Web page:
Primary actually surprises
Credit primary can get deals away even if the tea leaves for risk markets aren’t exactly aligned. The good news as we closed out last week was that Grenke Finance revived its deal, pulled earlier this week after some choice comments from a board member, and having sought redemption got €300m in the bag in a short 5-year maturity at midswaps+120bp.
In the high yield market, Verisure finally priced its bond/loan transaction. The bond portion saw the borrower issue €300m of senior notes in a 4.5NC1.5 structure priced at 3.5% and tapped the 5.75% 2023s for a further €100m.
This was followed by International Design Group’s dual-tranche deal, for a combined €720m. It was split between a 7NC3 fixed effort for €400m at 6.5% and a 7NC1 €320m deal priced at Euribor+600bp.
The high yield deals took the deal total for the sector for this year to a shade under €62bn, leaving us looking at around €67bn – €70bn as a total for the full year (versus €75bn record in 2017).
A bit of this and that
Tech and energy took the pain on Friday and we closed with the Nasdaq 1.65% lower with the S&P giving up 0.9%. The ‘euphoria’ on Wednesday following the US mid-term election result is all but forgotten, trumped by the FOMC which followed and US rates – or rather the number of them in 2019 – is firmly the focus.
In rates, Gilt yields dropped to 1.48% (-7bp), we think on Brexit fears even if the 3Q UK GDP numbers were solid. There was another ministerial resignation and the May government looks like it is in trouble on this issue. Nevertheless, there was general flight to quality trade and that helped push the 10-year Bund yield to 0.41% (-5bp) and the Treasury to 3.18% (-5bp). Ten-year BTPs were yielding 3.41% (+2bp).
In credit, iTraxx Main gave up 1.7bp to 69.7bp and X-Over closed the week at 286.9bp (+4.5bp), reflecting the weaker sentiment and equity backdrop. And it should come as no surprise that cash was also a little weaker (not helped by the two events mentioned earlier) and the iBoxx IG index closed up at B+142bp (+1.5bp), which is still a couple of basis points tighter in the week. The rally in the underlying pulled total returns closer towards the black (-0.7% YTD).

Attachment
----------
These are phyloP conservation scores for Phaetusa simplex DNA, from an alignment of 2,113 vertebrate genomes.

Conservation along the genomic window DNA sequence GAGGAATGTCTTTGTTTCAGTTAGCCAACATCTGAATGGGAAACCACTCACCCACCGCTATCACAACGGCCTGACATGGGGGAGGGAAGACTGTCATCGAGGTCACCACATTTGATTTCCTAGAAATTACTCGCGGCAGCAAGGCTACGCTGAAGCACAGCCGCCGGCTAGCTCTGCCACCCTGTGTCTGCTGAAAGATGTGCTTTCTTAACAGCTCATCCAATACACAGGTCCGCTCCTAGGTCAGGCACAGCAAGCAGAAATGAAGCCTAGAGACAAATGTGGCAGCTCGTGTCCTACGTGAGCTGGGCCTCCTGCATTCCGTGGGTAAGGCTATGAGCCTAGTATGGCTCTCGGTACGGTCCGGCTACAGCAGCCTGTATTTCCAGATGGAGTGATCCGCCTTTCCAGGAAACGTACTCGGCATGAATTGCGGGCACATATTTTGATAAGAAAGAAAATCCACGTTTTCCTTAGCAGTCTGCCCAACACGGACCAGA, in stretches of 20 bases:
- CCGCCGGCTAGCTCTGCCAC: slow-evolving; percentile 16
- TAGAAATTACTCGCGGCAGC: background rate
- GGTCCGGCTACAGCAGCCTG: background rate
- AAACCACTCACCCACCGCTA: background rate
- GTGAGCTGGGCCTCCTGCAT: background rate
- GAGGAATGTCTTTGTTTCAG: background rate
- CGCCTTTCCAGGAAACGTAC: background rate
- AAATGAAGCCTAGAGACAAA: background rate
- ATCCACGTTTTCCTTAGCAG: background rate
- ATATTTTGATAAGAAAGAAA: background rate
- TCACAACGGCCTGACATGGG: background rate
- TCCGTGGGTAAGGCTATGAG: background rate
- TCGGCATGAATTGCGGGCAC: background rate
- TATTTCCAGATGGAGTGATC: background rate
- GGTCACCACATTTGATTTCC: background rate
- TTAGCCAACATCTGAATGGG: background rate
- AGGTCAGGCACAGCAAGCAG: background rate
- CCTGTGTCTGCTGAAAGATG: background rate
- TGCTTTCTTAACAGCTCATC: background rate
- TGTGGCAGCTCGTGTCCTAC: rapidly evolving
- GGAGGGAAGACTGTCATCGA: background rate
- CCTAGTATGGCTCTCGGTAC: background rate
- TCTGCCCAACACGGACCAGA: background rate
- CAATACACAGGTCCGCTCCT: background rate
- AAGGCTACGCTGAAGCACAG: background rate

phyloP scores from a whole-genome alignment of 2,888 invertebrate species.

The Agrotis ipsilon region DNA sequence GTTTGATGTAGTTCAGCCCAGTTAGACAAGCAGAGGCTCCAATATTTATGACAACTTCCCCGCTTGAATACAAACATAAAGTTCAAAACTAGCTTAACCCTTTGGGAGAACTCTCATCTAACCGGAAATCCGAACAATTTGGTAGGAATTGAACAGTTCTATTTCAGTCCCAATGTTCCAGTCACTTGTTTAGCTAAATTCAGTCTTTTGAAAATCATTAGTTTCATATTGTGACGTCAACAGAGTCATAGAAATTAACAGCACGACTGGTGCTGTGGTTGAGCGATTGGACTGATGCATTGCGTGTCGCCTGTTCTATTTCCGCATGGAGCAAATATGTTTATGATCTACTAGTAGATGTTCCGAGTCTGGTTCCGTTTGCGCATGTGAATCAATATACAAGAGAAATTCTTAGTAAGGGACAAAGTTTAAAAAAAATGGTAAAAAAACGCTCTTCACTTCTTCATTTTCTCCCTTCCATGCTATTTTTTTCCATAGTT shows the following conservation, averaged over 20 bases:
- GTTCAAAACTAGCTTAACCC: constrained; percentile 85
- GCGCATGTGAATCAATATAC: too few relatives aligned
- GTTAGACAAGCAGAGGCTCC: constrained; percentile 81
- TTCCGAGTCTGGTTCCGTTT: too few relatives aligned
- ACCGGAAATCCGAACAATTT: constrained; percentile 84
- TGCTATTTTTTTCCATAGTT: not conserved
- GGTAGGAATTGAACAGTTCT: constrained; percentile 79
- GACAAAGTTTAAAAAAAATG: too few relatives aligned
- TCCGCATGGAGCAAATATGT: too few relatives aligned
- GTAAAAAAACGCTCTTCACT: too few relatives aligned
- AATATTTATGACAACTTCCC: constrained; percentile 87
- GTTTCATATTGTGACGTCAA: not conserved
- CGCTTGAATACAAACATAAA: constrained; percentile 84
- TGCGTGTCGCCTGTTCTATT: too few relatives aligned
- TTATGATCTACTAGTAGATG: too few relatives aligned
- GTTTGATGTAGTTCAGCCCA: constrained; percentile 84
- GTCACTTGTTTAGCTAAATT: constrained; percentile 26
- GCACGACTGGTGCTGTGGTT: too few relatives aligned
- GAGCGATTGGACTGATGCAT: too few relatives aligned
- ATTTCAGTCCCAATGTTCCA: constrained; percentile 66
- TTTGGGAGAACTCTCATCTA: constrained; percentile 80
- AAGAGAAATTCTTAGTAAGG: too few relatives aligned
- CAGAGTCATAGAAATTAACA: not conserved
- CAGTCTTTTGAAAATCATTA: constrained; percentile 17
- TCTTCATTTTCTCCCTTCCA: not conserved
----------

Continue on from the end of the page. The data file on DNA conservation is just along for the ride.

The focus in HY was the deal flow, but the correlation of the asset class with equities saw to it that the market was defensive and left spreads wider, the index at B+424bp (+7bp).
We would think that there will be some weakness as we open for business this week, as European stocks play catch up and so anticipate a quieter session of it all on Monday activity wise. Primary credit could conceivably deliver some deals nonetheless, as we believe the window is open.
Elsewhere, Brexit talks close in on the end game with a deal expected to be announced between the UK and EU (which will need still to be ratified). We have the Italian/Brussels standoff coming to a head with Italy asked to resubmit its (altered) budget by then. There’s inflation data due from the US and the last of the earnings reports for the season trickle in through the week.
Have a good day.
For the latest on corporate bonds from financial news sources, click here.